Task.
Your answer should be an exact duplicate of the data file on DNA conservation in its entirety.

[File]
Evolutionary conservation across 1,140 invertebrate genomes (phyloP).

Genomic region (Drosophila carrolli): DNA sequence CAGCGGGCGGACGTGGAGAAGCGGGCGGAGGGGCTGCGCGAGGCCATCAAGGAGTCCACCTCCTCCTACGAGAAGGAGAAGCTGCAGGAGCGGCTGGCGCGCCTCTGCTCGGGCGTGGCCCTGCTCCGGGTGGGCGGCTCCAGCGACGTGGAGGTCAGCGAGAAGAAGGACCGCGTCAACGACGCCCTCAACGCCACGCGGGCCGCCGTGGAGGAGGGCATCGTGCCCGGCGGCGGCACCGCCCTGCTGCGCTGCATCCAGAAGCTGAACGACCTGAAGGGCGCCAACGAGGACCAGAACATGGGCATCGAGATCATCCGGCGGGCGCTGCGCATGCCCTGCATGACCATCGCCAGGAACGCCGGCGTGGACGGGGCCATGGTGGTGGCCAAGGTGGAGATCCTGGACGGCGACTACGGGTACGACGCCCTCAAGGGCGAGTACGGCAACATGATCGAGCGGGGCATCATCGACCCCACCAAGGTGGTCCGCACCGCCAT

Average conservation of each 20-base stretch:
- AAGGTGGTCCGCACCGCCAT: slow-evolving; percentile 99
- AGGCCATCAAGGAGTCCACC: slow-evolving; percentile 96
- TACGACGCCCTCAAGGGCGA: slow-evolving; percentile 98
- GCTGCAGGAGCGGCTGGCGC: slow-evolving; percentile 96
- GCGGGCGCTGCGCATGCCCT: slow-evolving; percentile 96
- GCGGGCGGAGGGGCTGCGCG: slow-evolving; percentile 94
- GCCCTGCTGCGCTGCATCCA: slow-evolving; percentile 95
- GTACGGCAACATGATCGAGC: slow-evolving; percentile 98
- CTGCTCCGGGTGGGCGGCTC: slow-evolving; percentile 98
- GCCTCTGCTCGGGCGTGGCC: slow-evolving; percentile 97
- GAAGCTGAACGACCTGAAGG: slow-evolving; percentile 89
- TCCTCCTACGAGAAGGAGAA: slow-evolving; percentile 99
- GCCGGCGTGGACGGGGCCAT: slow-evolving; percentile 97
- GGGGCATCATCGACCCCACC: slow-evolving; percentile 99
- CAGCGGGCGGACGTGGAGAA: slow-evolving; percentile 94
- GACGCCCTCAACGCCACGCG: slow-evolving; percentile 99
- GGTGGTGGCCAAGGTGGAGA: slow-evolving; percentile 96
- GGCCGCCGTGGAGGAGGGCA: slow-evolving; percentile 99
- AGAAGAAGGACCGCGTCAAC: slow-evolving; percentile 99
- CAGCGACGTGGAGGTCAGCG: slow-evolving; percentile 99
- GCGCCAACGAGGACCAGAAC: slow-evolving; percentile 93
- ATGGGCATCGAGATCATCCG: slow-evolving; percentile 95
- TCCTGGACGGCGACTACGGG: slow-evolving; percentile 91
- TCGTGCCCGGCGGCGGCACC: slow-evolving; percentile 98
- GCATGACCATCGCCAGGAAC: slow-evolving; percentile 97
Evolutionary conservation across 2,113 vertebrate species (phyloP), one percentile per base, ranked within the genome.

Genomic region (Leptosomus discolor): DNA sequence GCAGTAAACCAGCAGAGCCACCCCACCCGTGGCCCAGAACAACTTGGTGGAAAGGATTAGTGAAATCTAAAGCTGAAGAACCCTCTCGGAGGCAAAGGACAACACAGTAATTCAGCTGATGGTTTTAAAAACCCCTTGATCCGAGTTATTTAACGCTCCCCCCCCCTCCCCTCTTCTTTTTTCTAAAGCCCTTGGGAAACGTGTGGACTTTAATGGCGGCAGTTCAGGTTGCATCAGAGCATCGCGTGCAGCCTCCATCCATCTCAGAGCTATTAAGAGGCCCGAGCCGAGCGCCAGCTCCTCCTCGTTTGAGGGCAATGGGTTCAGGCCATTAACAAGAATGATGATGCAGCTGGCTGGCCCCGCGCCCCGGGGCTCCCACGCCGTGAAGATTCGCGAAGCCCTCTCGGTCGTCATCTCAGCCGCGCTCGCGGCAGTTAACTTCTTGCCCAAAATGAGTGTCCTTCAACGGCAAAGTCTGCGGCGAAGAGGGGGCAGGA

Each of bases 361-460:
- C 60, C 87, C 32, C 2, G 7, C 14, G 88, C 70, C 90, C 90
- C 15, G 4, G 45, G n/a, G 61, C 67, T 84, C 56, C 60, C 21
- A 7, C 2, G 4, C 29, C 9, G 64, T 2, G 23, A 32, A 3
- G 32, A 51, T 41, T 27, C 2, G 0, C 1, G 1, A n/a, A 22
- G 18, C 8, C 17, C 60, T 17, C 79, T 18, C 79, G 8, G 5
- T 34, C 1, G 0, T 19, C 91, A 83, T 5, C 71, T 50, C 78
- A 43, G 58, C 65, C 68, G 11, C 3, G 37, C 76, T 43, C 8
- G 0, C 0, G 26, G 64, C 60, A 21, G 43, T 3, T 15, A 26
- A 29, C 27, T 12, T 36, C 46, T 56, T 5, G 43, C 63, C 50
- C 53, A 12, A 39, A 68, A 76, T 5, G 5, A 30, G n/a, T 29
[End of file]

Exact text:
Evolutionary conservation across 1,140 invertebrate genomes (phyloP).

Genomic region (Drosophila carrolli): DNA sequence CAGCGGGCGGACGTGGAGAAGCGGGCGGAGGGGCTGCGCGAGGCCATCAAGGAGTCCACCTCCTCCTACGAGAAGGAGAAGCTGCAGGAGCGGCTGGCGCGCCTCTGCTCGGGCGTGGCCCTGCTCCGGGTGGGCGGCTCCAGCGACGTGGAGGTCAGCGAGAAGAAGGACCGCGTCAACGACGCCCTCAACGCCACGCGGGCCGCCGTGGAGGAGGGCATCGTGCCCGGCGGCGGCACCGCCCTGCTGCGCTGCATCCAGAAGCTGAACGACCTGAAGGGCGCCAACGAGGACCAGAACATGGGCATCGAGATCATCCGGCGGGCGCTGCGCATGCCCTGCATGACCATCGCCAGGAACGCCGGCGTGGACGGGGCCATGGTGGTGGCCAAGGTGGAGATCCTGGACGGCGACTACGGGTACGACGCCCTCAAGGGCGAGTACGGCAACATGATCGAGCGGGGCATCATCGACCCCACCAAGGTGGTCCGCACCGCCAT

Average conservation of each 20-base stretch:
- AAGGTGGTCCGCACCGCCAT: slow-evolving; percentile 99
- AGGCCATCAAGGAGTCCACC: slow-evolving; percentile 96
- TACGACGCCCTCAAGGGCGA: slow-evolving; percentile 98
- GCTGCAGGAGCGGCTGGCGC: slow-evolving; percentile 96
- GCGGGCGCTGCGCATGCCCT: slow-evolving; percentile 96
- GCGGGCGGAGGGGCTGCGCG: slow-evolving; percentile 94
- GCCCTGCTGCGCTGCATCCA: slow-evolving; percentile 95
- GTACGGCAACATGATCGAGC: slow-evolving; percentile 98
- CTGCTCCGGGTGGGCGGCTC: slow-evolving; percentile 98
- GCCTCTGCTCGGGCGTGGCC: slow-evolving; percentile 97
- GAAGCTGAACGACCTGAAGG: slow-evolving; percentile 89
- TCCTCCTACGAGAAGGAGAA: slow-evolving; percentile 99
- GCCGGCGTGGACGGGGCCAT: slow-evolving; percentile 97
- GGGGCATCATCGACCCCACC: slow-evolving; percentile 99
- CAGCGGGCGGACGTGGAGAA: slow-evolving; percentile 94
- GACGCCCTCAACGCCACGCG: slow-evolving; percentile 99
- GGTGGTGGCCAAGGTGGAGA: slow-evolving; percentile 96
- GGCCGCCGTGGAGGAGGGCA: slow-evolving; percentile 99
- AGAAGAAGGACCGCGTCAAC: slow-evolving; percentile 99
- CAGCGACGTGGAGGTCAGCG: slow-evolving; percentile 99
- GCGCCAACGAGGACCAGAAC: slow-evolving; percentile 93
- ATGGGCATCGAGATCATCCG: slow-evolving; percentile 95
- TCCTGGACGGCGACTACGGG: slow-evolving; percentile 91
- TCGTGCCCGGCGGCGGCACC: slow-evolving; percentile 98
- GCATGACCATCGCCAGGAAC: slow-evolving; percentile 97
Evolutionary conservation across 2,113 vertebrate species (phyloP), one percentile per base, ranked within the genome.

Genomic region (Leptosomus discolor): DNA sequence GCAGTAAACCAGCAGAGCCACCCCACCCGTGGCCCAGAACAACTTGGTGGAAAGGATTAGTGAAATCTAAAGCTGAAGAACCCTCTCGGAGGCAAAGGACAACACAGTAATTCAGCTGATGGTTTTAAAAACCCCTTGATCCGAGTTATTTAACGCTCCCCCCCCCTCCCCTCTTCTTTTTTCTAAAGCCCTTGGGAAACGTGTGGACTTTAATGGCGGCAGTTCAGGTTGCATCAGAGCATCGCGTGCAGCCTCCATCCATCTCAGAGCTATTAAGAGGCCCGAGCCGAGCGCCAGCTCCTCCTCGTTTGAGGGCAATGGGTTCAGGCCATTAACAAGAATGATGATGCAGCTGGCTGGCCCCGCGCCCCGGGGCTCCCACGCCGTGAAGATTCGCGAAGCCCTCTCGGTCGTCATCTCAGCCGCGCTCGCGGCAGTTAACTTCTTGCCCAAAATGAGTGTCCTTCAACGGCAAAGTCTGCGGCGAAGAGGGGGCAGGA

Each of bases 361-460:
- C 60, C 87, C 32, C 2, G 7, C 14, G 88, C 70, C 90, C 90
- C 15, G 4, G 45, G n/a, G 61, C 67, T 84, C 56, C 60, C 21
- A 7, C 2, G 4, C 29, C 9, G 64, T 2, G 23, A 32, A 3
- G 32, A 51, T 41, T 27, C 2, G 0, C 1, G 1, A n/a, A 22
- G 18, C 8, C 17, C 60, T 17, C 79, T 18, C 79, G 8, G 5
- T 34, C 1, G 0, T 19, C 91, A 83, T 5, C 71, T 50, C 78
- A 43, G 58, C 65, C 68, G 11, C 3, G 37, C 76, T 43, C 8
- G 0, C 0, G 26, G 64, C 60, A 21, G 43, T 3, T 15, A 26
- A 29, C 27, T 12, T 36, C 46, T 56, T 5, G 43, C 63, C 50
- C 53, A 12, A 39, A 68, A 76, T 5, G 5, A 30, G n/a, T 29